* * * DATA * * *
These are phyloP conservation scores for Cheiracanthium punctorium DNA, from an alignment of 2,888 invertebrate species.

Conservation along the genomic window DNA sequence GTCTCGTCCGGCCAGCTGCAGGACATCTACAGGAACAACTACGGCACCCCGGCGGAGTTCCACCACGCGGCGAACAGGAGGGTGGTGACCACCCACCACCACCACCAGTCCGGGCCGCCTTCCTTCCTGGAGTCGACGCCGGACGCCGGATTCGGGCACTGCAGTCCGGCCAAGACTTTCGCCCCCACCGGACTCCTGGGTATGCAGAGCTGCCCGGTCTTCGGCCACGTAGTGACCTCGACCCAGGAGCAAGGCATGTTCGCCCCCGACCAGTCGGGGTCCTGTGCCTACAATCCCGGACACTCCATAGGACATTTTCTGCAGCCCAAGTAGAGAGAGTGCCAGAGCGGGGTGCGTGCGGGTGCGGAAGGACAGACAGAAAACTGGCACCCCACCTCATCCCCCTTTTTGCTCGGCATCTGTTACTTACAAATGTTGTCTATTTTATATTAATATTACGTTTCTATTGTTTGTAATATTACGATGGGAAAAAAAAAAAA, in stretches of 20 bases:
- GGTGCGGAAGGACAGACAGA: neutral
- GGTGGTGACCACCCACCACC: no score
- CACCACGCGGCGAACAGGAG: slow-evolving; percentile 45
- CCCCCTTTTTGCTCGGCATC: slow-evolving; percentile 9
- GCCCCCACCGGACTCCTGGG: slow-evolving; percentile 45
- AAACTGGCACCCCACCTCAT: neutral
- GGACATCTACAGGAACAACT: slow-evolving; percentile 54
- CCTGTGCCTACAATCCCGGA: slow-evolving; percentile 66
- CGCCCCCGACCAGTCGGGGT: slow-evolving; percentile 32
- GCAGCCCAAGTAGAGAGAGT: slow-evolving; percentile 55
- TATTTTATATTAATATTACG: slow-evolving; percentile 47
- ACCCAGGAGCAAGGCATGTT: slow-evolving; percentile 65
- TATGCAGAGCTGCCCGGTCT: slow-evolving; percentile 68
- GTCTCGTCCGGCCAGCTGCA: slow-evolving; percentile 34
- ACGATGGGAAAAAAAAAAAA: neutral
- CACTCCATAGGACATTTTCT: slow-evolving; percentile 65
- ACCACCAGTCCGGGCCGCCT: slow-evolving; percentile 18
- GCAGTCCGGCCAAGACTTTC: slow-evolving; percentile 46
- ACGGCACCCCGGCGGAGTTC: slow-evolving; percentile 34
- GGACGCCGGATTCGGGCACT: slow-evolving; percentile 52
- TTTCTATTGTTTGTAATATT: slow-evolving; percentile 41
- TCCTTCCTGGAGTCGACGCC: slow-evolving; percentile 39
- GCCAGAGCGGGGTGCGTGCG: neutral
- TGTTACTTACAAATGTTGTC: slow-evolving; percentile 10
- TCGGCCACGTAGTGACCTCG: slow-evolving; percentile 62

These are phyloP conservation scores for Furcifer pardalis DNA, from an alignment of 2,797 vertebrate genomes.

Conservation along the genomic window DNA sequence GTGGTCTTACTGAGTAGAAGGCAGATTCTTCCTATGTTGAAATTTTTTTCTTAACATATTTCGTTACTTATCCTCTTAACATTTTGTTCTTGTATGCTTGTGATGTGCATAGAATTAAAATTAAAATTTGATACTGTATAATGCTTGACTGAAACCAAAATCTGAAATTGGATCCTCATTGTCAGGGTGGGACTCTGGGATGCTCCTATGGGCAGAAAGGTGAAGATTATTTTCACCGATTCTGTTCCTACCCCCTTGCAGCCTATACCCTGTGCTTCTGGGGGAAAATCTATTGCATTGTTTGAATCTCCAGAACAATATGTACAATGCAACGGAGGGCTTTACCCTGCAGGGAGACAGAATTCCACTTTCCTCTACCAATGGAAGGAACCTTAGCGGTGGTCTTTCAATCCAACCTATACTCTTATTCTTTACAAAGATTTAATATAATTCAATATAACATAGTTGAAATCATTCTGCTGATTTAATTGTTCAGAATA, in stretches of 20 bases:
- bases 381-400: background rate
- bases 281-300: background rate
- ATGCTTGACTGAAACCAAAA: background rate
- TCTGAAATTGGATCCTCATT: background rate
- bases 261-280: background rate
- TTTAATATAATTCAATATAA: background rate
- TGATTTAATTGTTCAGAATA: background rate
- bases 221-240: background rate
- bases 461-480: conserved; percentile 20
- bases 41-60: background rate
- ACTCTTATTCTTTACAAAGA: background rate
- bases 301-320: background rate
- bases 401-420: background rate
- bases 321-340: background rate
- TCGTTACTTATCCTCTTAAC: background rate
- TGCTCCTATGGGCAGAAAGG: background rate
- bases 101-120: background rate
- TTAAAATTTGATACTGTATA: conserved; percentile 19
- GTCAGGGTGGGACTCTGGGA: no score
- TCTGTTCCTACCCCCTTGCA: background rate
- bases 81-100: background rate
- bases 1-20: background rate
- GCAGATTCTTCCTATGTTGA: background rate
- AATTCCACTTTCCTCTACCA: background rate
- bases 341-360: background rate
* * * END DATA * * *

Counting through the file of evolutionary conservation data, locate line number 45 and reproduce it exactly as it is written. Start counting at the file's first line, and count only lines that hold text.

- TGCTCCTATGGGCAGAAAGG: background rate